U.S. manufacturing that migrated overseas needs to be re-established domestically, according to Kelleher.
“Long term this is very eye-opening for Maryland, and for domestic manufacturing, in that we need to bring some things back onshore and build back some of the expertise that we’ve lost domestically over the last 20 years,” Kelleher said.
In addition, Kelleher said, “most of what we make in Maryland is not direct to the consumer and most of it goes into other products.”
“Those delayed repercussions tend to have an exponential effect as they trickle downstream,” he said.
Kelleher’s program aids small businesses in handling supply chain backlogs by showing them how to communicate with customers, manage customer expectations and adjust cash flows.
Such steps can help to save small businesses from devastating consequences, Kelleher said.
Habimana, who began purchasing locally-made fabrics when shipping costs first skyrocketed, said she will return to buying fabric in China and West Africa once prices go back down.
China is the only reliable manufacturer she has found, Habimana said. With a customer base predominantly purchasing her African-printed fabrics, Habimana wants her purchases to benefit the people living in those countries.
Still, even with a domestic supplier of materials, inventory selection has been greatly affected, MacCrory said.
Customers have been reasonable and understanding when it comes to product availability, MacCrory said, but the current situation has really impacted her ability to get inventory, especially wood.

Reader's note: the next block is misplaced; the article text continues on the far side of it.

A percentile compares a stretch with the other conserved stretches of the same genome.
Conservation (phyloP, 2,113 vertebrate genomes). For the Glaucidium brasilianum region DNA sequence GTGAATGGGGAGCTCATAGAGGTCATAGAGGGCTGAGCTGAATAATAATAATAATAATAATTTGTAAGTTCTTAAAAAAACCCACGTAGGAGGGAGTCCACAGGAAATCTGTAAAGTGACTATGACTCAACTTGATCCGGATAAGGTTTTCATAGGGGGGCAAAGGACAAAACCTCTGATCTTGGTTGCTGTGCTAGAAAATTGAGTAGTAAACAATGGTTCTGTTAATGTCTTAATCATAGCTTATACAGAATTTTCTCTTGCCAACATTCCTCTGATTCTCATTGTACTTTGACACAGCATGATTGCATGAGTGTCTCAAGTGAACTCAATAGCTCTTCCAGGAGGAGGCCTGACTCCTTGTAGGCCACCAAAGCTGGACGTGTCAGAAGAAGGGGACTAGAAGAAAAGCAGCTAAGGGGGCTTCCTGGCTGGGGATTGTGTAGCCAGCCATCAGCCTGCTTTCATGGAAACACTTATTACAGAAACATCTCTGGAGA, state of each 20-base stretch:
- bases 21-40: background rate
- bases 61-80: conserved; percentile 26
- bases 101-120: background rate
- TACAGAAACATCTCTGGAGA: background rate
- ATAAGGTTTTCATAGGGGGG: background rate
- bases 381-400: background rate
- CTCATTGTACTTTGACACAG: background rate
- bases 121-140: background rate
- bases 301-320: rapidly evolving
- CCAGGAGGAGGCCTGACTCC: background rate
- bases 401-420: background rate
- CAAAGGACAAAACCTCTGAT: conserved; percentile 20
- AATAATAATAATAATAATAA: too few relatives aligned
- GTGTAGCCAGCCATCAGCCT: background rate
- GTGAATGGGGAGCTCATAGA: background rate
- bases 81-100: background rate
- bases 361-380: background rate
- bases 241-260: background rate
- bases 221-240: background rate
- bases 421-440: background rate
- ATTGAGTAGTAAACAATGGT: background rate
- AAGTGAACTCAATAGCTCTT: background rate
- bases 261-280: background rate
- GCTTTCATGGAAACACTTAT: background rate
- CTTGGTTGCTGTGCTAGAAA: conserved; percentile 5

When a customer requests an item that is not in stock, MacCrory said she turns to a stockpile of substitute products that she offers instead.
To accommodate the growing alternatives, MacCrory said she will add a second warehouse next month.
Teaching small businesses how to manage during supply chain disruptions is imperative because the current shortages are not an isolated event, Kelleher said.
In an effort to alleviate the supply chain backlog, President Joe Biden last week won an agreement from the nation’s busiest port, the Port of Los Angeles, to remain open 24 hours a day, seven days a week.
That follows a similar expansion in operations at the neighboring Port of Long Beach. The two ports together account for about 40 percent of container shipments into the United States.
“…The commitments being made today are a sign of major progress in moving goods from manufacturers to a store or to your front door,” the president said.
But there is no immediate fix, something consumers and businesses will need to adjust to, Transportation Secretary Pete Buttigieg warned.
“A lot of the challenges that we have been experiencing this year will continue into next year,” Buttigieg said on CNN Sunday.
Weissman does not believe regulation or government intervention will make a difference in the supply chain disruptions in the coming months.
“We need to realize we have been through a massive economic shock and it’s not over,” Weissman said. “Let the system play and let it work.”
For small business owners especially, the next few months could determine who survives and who goes under.
After holiday shopping sprees last December, many of her customers stopped spending for a bit, Habimana said.
“I try to make sure whatever we are doing we try to circumvent those profitability issues that could hurt us this season,” Habimana said.
This article was originally published on CNSMaryland.org on Thursday, October 21, 2021.